Australian completes Norfolk takeover today.
Despite strong opposition over the past year Australia will today complete its removal of autonomy from Norfolk Island.
Despite strong opposition over the past year Australian will today complete its removal of autonomy from Norfolk Island.
Under Canberra's new plan, Norfolk Island will be run by a regional council under New South Wales instead by its own parliament.
The move has angered many on the island but as Don Wiseman reports the Canberra appointed administrator, Gary Hardgrave, see things differently.
For weeks from the end of April the opponents to the changes, which began with the abolition of the legislature a year ago, had occupied the now empty chamber, setting up a tent city in the grounds. It was of a number of efforts aimed at encouraging Canberra to rethink its move amid reports of businesses closing and jobs being lost, but Gary Hardgrave, a former talkback radio host, has never wavered.
GARY HARDGRAVE: People are very upbeat and very optimistic about where Norfolk Island's possibilities are now lying ahead of it. The very big, heavy lift items, the cost of government doing business on the island is now being met completely by the Australian Government.
Politicians from both main Australian parties have claimed the changes are what the island needed and wanted, but hundreds on the island disagree. They argue the Australian removal of their autonomy was illegal. Mr Hardgrave paints a rosy picture but the Chamber of Commerce president John Brown has a very different view.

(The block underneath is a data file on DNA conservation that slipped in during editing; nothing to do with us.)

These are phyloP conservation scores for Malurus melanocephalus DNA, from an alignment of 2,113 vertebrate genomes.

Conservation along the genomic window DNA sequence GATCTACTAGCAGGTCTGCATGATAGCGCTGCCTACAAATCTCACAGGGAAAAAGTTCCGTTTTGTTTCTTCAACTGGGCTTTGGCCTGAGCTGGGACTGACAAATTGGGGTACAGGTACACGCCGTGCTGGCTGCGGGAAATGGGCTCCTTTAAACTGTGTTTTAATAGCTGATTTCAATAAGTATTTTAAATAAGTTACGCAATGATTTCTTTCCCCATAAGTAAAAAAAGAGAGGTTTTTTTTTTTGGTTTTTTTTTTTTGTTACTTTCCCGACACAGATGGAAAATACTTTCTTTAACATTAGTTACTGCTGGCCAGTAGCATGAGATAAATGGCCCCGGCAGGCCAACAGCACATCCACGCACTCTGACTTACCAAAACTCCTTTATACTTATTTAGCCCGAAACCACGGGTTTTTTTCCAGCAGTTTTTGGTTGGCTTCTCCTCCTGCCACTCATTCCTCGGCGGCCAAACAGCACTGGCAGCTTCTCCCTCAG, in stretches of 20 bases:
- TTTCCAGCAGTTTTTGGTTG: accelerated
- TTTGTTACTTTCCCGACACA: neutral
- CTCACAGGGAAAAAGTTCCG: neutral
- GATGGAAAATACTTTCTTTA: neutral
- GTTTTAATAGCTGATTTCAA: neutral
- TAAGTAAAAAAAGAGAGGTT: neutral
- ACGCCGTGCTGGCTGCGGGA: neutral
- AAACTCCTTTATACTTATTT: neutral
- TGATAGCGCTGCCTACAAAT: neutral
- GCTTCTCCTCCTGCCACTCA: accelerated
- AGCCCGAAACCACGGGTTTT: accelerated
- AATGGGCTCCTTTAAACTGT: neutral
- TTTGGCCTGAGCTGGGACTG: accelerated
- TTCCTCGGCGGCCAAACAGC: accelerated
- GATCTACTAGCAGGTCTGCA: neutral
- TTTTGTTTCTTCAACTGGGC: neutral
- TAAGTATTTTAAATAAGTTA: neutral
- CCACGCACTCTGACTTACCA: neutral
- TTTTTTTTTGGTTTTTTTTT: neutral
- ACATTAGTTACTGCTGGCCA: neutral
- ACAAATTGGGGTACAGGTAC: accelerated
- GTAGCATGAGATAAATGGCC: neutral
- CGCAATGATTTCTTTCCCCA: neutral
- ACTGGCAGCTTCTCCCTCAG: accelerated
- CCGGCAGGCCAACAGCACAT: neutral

JOHN BROWN: The commercial sector looks very much as if it will be depleted by the end of this week because there are many, many businesses closing. And even in our public service there have been wholesale terminations. Heaven only knows where the island will stand come the middle of next week.
Norfolk's most recent former chief minister Lisle Snell, who will also serve on the new regional council, says the situation confronting the islanders is grim.
LISLE SNELL: I know of three businesses that are closing on the 1st of the July principally because they no longer wish to conduct business here because of the taxation system. The new regulatory requirements that are being imposed there is still a lot of uncertainty on the island.
Mr Hardgrave dismisses the opponents of the take over as a minority. Yet there seems little doubt they represent bulk of the population, and certainly many who have been there for a long time, if not their entire lives. This group has had strong backing and most recently approached the United Nations for listing as a no self governing territory. Another former chief minister, Andre Nobbs, says they hope for this to be heard in November - in the meantime they have launched a case at the UN's Human Rights Council in Geneva. And he says that is not all. Meanwhile Gary Hardgrave is to stay on as Canberra's man and will have to deal with a regional council of which three of its five members support those wanting self government.
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